Shares in Roblox, the virtual gaming world that has proved to be a lockdown winner with hundreds of millions of mostly young players, have surged 60% valuing it at $47bn after an investor frenzy on its first day of trading on the New York stock exchange.
Roblox may not have the profile of a Fortnite or Minecraft, but its formula – allowing players to develop simple multiplayer games, socialise with friends and buy its digital currency to pay for virtual items – has made it a global phenomenon.
The combination has proved particularly addictive among children; 56% of its 200 million monthly users and 33 million daily users are aged under 13.
Roblox, like the gaming industry as a whole, has been a huge pandemic winner. A year ago, when parents found themselves stuck on Zoom calls working remotely, children stuck at home turned to games, and Roblox saw usage surge by 40% in a matter of weeks.
Over the last year, daily user numbers have rocketed by 85%, monthly users are up 75%, and the number of hours spent playing have more than doubled to more than 30bn. The coronavirus has made a mockery of the $4bn the company was valued at after a funding round early last year.
When David Baszucki, the co-founder and chief executive, rang the opening bell at the New York stock exchange on Wednesday, the company started its first day trading with a valuation of $29.5bn. The 58-year-old, better known to Roblox users as his avatar, Builderman, saw his net worth hit $2.8bn after its last funding round in January.
The company was given a reference launch price debut of $45 a share by the NYSE based on that funding round. However, huge demand saw the share price surge 60% on opening to $72 a share, valuing the business at $47bn and Baszucki’s stake at nearly $5bn.
In 2004, we founded @Roblox with the vision of connecting the world. Today, as we celebrate our direct listing on the @NYSE, we recognize the potential ahead of us: to build the platform where billions of people come together to learn, work, and play. #RobloxIPO
— David Baszucki (@DavidBaszucki) March 10, 2021
Roblox’s tens of millions of player-created games may look simple to adults – in Adopt Me!, players acquire virtual pets and complete tasks – but they are proving to be extremely lucrative.
At the heart of the business model its digital currency, Robux, which Roblox sells to players to spend on games and items. Developers of games, typically aged between 14 and 25, get 70% of the Robux spent on their games. Roblox users bought and spent $1.9bn of its digital currency last year, enough to make it one of the top-grossing apps on Apple and Google devices.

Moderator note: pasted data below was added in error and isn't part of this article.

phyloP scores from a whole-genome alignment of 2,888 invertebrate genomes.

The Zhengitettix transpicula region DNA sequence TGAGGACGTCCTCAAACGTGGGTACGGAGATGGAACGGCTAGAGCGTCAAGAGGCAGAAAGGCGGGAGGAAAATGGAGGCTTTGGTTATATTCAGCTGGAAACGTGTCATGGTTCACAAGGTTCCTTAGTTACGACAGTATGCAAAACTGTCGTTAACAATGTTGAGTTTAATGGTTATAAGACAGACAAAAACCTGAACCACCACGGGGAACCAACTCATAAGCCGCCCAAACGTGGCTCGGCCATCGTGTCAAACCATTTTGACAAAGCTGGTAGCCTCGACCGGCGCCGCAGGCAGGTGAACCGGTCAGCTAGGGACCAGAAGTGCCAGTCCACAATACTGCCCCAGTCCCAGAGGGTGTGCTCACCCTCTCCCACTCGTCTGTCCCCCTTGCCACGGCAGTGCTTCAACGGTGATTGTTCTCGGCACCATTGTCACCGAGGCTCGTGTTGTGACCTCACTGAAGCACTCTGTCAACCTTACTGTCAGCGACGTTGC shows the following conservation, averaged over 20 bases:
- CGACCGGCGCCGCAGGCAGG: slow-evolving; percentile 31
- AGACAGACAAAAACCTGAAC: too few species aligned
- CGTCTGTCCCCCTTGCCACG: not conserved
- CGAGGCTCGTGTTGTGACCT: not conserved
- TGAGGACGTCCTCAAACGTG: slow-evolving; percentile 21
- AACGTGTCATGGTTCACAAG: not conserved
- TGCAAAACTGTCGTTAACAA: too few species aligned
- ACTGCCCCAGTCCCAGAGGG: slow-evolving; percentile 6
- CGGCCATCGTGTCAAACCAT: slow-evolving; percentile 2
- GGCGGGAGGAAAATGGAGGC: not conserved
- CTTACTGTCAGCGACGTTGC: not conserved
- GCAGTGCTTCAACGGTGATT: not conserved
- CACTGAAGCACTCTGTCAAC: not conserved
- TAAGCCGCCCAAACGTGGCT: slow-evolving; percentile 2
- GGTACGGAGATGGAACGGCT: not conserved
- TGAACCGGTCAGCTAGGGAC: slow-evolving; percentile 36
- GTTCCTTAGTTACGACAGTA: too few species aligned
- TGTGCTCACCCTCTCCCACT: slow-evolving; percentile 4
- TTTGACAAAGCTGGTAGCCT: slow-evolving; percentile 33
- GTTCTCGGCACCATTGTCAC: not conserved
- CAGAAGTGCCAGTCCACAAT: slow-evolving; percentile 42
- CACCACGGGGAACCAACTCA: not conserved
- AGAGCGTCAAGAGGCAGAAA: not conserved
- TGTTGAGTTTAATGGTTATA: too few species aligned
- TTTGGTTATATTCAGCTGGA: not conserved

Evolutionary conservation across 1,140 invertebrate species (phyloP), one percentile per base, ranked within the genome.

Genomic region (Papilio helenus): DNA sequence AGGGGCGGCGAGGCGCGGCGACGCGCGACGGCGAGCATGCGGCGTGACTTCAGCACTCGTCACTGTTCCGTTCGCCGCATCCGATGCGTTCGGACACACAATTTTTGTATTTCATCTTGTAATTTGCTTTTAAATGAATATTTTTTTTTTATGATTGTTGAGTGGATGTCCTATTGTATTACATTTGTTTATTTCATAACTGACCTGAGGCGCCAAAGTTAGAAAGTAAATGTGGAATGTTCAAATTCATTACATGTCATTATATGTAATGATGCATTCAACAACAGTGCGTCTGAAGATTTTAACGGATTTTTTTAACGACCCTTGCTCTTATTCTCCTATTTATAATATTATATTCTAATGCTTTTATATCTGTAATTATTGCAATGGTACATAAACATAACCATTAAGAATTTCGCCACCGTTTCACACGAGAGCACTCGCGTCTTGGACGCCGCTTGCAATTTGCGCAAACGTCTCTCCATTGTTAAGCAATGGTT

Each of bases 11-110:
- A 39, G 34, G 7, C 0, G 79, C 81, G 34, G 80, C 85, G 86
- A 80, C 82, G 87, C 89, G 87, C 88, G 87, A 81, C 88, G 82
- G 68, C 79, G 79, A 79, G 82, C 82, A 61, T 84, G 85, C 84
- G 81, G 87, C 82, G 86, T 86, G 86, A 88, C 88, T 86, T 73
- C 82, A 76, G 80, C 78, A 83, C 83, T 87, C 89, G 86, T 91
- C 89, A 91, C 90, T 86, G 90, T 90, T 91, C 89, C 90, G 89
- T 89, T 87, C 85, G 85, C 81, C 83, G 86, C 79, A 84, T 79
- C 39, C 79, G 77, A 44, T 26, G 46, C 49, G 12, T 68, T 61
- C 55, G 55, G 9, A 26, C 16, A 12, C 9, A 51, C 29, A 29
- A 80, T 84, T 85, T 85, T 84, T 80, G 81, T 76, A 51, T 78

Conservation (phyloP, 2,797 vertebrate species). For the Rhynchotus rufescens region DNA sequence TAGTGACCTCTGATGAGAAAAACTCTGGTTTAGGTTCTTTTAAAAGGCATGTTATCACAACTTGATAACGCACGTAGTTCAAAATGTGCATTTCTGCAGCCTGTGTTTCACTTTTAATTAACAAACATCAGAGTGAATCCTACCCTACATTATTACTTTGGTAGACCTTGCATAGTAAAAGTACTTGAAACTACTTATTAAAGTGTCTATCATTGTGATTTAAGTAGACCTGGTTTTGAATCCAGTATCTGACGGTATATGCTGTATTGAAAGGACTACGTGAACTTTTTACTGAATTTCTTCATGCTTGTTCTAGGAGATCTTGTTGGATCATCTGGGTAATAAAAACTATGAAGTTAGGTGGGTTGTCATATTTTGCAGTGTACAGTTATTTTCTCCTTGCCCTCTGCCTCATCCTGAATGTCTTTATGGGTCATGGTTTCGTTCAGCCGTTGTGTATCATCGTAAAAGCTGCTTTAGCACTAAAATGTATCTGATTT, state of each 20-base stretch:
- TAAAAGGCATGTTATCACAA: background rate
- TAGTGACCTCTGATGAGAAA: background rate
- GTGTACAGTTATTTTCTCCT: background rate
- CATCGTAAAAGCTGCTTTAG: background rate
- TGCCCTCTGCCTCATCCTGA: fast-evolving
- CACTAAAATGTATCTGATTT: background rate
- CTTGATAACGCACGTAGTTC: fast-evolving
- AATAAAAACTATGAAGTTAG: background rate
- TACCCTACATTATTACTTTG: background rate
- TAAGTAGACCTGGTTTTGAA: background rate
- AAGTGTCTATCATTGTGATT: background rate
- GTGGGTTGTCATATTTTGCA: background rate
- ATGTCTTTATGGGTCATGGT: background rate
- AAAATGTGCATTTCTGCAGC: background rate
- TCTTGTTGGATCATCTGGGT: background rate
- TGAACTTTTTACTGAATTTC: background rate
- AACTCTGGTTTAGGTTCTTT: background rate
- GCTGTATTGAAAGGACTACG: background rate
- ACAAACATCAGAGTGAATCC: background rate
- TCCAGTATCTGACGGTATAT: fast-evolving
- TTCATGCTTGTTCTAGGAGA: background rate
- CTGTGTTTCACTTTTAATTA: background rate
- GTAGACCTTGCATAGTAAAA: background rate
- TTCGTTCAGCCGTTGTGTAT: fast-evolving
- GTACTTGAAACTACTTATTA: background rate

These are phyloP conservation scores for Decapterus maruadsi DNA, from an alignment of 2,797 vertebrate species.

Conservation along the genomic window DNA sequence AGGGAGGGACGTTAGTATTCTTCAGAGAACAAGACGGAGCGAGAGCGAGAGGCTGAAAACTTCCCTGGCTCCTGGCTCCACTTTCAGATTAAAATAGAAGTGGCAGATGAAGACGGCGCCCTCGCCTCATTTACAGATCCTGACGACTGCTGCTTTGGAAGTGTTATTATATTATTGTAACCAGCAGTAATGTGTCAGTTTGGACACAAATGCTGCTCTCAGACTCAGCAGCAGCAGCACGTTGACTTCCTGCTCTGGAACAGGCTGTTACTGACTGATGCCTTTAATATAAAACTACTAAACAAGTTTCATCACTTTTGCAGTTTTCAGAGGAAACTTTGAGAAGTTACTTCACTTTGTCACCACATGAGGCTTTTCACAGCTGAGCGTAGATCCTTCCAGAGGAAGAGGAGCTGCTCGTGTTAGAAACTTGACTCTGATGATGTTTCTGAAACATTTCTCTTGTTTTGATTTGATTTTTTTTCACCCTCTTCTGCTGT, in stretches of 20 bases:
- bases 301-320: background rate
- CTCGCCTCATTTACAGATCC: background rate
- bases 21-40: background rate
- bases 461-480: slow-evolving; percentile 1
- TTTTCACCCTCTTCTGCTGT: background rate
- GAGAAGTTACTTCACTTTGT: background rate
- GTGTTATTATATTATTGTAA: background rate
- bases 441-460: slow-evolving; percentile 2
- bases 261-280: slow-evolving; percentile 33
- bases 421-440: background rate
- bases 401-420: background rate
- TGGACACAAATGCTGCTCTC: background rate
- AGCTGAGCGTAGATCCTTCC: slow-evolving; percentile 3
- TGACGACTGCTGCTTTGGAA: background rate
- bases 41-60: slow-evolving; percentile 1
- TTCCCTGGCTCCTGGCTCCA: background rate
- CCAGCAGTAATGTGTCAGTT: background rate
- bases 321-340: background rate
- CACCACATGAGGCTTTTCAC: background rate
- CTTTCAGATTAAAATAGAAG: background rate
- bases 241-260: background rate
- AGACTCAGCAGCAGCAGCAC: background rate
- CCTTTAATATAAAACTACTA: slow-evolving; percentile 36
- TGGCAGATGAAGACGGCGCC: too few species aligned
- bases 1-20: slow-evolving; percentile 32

Robux can be turned into real-world cash and is making the developers of the most successful games very wealthy.
There are 300 developers making more than $100,000 annually on the platform, and more than 1,250 developers made at least $10,000 from virtual sales last year.
Stories abound of the creators of super-successful games such as Alex Balfanz, who as a teenager co-developed the cops-and-robbers game Jailbreak after school in his spare time, that has been played three billion times and made him a millionaire.
Last year, the company paid out a total of $328.7m to developers, an almost 200% increase on 2019. The virtuous circle for Roblox – more creators means more players spending more money on Robux – fuelled an 82% surge in revenues to $923m last year.
“Content is king, even in the virtual world,” said Brand Ross, a tech, media and telecoms analyst at LightShed Partners.
However, Roblox’s overwhelmingly young user base means it has also been a targeted by elements seeking to exploit them. The most infamous incident occurred in June 2018, when a seven-year-old player’s avatar was attacked by two male avatars, whose controllers had hacked the game’s code to show explicit imagery.
The company implemented a range of safety tools, from algorithms blocking swear-words, names and addresses in text chats to being able to detect whether players’ avatars are wearing “appropriate” attire.
With the core of the Roblox model based on buying and spending its virtual currency, it is also not surprising that there have been cases of children running up big bills. Last month, a father revealed that his 11-year-old daughter had made more than 300 in-app purchases over five days on Roblox, resulting in a £2,400 bill on his wife’s PayPal account.